Let’s get this straight — I am not a movie person. ‘How can you not be a movie person?’ you may ask. ‘Everyone is a movie person,’ you may think. Not me. Movies produced these days are ridiculously long! Like usually 2 hours or more, and I do not have the attention span for it. I’m a TV show kinda gal. With that being said, however, I genuinely did enjoy the one hour and 49 minutes that was Birds of Prey: And The Fantabulous Emancipation of One Harley Quinn.
DC fans were first introduced to Harley Quinn in the 2016 movie Suicide Squad, which was directed by David Ayer, and produced by Zack Snyder, Charles Roven, and Richard Suckle. These people all have something in common…. They’re men. The fact that Harley Quinn in Suicide Squad was created for the male gaze is undeniable. The male gaze is when the storyline of a movie, or characterisation of a character, is correlational to the sexual objectification of women in that story.
Under the male gaze, Quinn was portrayed as an object of desire and the property of the Joker. Throughout the movie this is evidenced in her behaviour as well as her attire. For instance, Quinn wears a jacket which reads ‘property of The Joker’ as well as a literal dog collar which symbolises she is owned. Her clothes are tight and skimpy and show her butt cheeks. The camera expertly zooms in on Quinn’s butt and legs CONSTANTLY throughout the movie instead of focusing on her face.
Enough about her outfit and the sexist camera angles, which highlight her as something to be owned, tamed and put into a position of submission. Those issues are part of the wider problem of the male gaze, yes, but something that makes me even madder is the behaviour and characterisation of Harley Quinn in Suicide Squad. Margot Robbie (who plays Harley Quinn) was reduced to an object to be objectified by male viewers, and the male characters in the movie. Her character was also belittled, abused, and toxically treated by her Puddin’ The Joker.
The whole movie is a disgusting display of an abusive relationship where Quinn doesn’t even seem to realise she’s trapped. I hate to break it to ya gentlemen, but ain’t no woman going to jump into a vat of chemicals to ‘prove their love’ because you order it. We’re also not going to obey your every whim, or wait around for you to save us, like the Suicide Squad storyline shows.
The focus and romanticisation of Harley Quinn and The Joker’s relationship is reprehensible. It was a horrible storyline for young women to watch. The entire thing was offensive, anti-feminist and clearly the work of men implementing the male gaze.
However, fast forward to Birds of Prey 2020 release which has director Cathy Yan and producer Margot Robbie (Quinn herself). Two women smashed the patriarchy and eliminated the male gaze from their movie. What an achievement, congratulations ladies!
For me, this movie is a significant moment of claiming oneself. This is already seen through the title. Under Birds of Prey there is scrawled handwriting (which I assume is Quinn’s) saying ‘And The Emancipation of One Harley Quinn’. Having her character alter the title shows Quinn claiming back the narrative. The choice of the word emancipation in the title is also important, as this word was used frequently in the feminist movement through ‘female emancipation’. Which meant to be emancipated from a man and be able to make your own decisions as a person without a man’s permission. To be independent from a man.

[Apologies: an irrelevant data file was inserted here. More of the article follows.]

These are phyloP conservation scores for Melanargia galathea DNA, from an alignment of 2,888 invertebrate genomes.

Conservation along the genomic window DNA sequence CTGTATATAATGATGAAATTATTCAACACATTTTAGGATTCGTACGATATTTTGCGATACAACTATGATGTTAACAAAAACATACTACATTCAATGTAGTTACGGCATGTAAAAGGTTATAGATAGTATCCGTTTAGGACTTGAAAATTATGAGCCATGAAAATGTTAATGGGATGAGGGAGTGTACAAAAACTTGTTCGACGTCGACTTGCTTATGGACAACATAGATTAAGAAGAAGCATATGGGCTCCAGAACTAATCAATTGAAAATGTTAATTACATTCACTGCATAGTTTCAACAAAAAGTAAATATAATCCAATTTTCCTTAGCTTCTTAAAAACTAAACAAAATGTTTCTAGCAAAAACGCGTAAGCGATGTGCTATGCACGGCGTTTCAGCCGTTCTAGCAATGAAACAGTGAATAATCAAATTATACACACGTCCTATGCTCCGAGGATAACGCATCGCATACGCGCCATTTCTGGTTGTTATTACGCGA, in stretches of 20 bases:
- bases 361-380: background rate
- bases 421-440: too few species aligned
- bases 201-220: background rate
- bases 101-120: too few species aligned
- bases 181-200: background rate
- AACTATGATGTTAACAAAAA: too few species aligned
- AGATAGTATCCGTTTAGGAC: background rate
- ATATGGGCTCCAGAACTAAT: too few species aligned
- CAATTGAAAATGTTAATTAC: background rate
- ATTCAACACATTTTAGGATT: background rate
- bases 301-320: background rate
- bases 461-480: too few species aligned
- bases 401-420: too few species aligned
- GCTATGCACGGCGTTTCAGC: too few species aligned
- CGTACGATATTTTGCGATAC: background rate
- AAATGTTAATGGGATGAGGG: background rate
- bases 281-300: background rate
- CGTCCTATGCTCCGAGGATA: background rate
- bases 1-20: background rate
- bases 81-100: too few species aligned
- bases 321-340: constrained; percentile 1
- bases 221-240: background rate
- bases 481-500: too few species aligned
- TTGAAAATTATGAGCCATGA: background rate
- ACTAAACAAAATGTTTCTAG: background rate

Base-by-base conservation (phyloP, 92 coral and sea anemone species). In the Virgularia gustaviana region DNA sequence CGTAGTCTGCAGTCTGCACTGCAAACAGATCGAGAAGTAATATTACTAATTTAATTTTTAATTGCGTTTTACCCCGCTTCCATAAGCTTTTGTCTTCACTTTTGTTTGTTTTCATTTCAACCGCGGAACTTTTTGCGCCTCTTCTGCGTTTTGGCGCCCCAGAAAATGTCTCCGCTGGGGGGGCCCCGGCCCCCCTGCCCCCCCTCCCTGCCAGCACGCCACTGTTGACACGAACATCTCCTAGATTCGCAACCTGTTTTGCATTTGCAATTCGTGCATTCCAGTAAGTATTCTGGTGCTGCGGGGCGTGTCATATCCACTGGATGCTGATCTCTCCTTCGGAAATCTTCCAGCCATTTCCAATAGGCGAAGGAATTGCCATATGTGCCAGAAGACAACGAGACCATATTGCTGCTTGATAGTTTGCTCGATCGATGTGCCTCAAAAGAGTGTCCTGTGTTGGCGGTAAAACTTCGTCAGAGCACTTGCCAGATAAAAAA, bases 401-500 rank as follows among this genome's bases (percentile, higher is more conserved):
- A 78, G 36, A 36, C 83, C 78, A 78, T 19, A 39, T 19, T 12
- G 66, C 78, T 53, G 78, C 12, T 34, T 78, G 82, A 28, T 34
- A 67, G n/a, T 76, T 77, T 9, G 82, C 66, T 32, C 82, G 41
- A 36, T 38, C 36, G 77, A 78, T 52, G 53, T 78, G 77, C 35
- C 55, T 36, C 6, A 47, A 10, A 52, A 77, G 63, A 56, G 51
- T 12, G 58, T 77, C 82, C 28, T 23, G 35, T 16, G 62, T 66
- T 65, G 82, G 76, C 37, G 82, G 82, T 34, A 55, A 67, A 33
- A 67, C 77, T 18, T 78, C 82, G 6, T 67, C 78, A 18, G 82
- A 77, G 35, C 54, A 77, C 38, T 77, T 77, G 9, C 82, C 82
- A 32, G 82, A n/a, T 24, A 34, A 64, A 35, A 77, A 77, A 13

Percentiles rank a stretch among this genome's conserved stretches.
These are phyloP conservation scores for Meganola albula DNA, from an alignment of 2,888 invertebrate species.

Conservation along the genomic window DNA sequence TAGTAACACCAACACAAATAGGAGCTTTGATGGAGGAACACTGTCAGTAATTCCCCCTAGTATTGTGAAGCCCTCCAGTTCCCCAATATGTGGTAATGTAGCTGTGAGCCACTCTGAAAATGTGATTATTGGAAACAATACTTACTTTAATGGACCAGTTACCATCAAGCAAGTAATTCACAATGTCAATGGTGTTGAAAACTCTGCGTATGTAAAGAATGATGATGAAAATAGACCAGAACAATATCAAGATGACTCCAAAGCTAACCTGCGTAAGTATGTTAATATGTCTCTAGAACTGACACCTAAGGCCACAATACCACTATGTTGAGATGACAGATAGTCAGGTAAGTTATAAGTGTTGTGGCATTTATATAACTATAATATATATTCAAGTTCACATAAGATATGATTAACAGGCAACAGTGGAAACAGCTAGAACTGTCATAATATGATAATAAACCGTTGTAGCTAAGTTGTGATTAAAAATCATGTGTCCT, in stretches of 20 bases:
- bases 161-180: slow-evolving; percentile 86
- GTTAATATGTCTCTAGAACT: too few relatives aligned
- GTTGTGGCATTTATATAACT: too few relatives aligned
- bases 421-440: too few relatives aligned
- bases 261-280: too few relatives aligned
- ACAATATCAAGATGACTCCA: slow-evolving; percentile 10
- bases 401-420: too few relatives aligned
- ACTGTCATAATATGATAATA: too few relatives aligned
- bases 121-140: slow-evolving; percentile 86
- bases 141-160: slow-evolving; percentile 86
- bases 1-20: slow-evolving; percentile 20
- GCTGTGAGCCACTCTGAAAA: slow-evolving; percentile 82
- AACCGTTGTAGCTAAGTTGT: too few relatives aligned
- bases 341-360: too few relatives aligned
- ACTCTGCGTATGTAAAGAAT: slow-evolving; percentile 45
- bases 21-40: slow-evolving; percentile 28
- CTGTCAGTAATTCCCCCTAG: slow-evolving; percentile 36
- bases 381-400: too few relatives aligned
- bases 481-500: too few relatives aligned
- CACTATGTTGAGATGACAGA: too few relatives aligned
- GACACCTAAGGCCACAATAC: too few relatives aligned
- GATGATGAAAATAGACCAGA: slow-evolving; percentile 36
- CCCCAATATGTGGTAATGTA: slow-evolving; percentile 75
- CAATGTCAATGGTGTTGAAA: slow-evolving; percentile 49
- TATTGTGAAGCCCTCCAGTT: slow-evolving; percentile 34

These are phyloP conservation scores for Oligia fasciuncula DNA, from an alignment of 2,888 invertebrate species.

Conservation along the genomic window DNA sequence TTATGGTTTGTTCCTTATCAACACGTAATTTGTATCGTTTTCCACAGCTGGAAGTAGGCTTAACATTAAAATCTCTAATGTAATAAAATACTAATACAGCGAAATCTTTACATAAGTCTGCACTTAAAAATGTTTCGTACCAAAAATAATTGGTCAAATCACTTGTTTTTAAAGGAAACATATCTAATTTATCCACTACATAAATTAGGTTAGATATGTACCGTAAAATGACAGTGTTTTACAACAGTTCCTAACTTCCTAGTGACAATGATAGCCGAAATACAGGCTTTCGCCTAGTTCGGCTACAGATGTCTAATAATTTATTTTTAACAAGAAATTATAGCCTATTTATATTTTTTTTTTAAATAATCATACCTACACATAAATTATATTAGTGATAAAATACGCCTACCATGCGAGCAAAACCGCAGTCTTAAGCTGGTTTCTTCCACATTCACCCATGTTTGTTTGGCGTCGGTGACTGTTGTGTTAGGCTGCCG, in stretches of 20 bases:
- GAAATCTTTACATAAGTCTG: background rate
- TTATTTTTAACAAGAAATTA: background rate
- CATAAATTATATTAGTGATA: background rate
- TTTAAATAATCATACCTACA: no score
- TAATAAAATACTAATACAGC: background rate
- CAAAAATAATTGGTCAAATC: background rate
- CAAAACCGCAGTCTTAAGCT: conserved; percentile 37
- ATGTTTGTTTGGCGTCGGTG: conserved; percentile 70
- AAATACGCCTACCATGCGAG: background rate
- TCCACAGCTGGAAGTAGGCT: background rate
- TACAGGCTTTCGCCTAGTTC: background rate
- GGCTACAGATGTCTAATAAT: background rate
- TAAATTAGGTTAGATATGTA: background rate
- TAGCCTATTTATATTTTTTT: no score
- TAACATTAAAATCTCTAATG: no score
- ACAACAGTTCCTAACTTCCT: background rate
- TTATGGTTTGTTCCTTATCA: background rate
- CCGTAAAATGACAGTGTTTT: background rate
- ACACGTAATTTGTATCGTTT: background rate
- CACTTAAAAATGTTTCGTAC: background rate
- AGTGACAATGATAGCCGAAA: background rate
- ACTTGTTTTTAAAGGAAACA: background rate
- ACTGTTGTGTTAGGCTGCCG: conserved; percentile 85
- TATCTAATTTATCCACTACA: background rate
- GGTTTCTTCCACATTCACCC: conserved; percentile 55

The choice of that word is Harley Quinn declaring her independence to the world. Birds of Prey deconstructed the male gaze through Quinn’s characterisation.
For instance, I mentioned before Quinn’s outfit in Suicide Squad was claiming her as someone else’s property and highly fetishised by male viewers. In Birds of Prey, Quinn wears a loose crop top in embolden font with her name across it, as this Harley Quinn belongs to no one but herself. There are other subtle changes such as her hairstyle. The long perfect ponytails and seductive framing of her face with bangs have been cut in a fun short-and-choppy way. This deconstructs the sexualisation of hair that is long enough to pull during sex.
Another change in characterisation that makes Quinn independent from The Joker, was the authenticity behind the fighting scenes. In Suicide Squad the camera followed Quinn in these scenes, but the focus was on how she looked while fighting — still trying to maintain that sexiness for the male viewers. Juxtaposing this, in the fight scenes in Birds of Prey, the actresses Margot Robbie (Quinn) and Jurnee Smollett-Bell (Black Canary) did many of their stunts themselves. Importantly, instead of cleaning the actresses up or stooping to editing the scenes so they still looked sexy and badass, director Cathy Yan left them all sweaty, raw and unfiltered.
This is an important statement because it shows authentic femininity while performing a typically masculine action. It highlights that women are not perfect, and when we fight OF COURSE we sweat. On a personal note, I enjoyed Harley Quinn trading her baseball bat in for a glitter/coloured smoke gun for most of the movie! Signature girly and badass move on her part.
Harley Quinn’s character growth has been phenomenal. She went from a sex symbol to a character women can actually relate to, and look up to. I’m not saying women can’t look up to sexy women. I’d just prefer to look up to a sexy woman who chose to be sexy for herself. Not a woman who was forced into a ridiculous outfit for male pleasure.
Kudos to all the actresses in the film. I wish I could have seen some authentic badass women kick villainy-butt when I was younger! Also, it is worth mentioning that director Cathy Yan is officially the first Asian-American woman who has directed a superhero movie — so congratulations to her for making it one for the history books. All hail Cathy Yan — the woman who has started the deconstruction of the male gaze.
Featured Image: mxdwn.com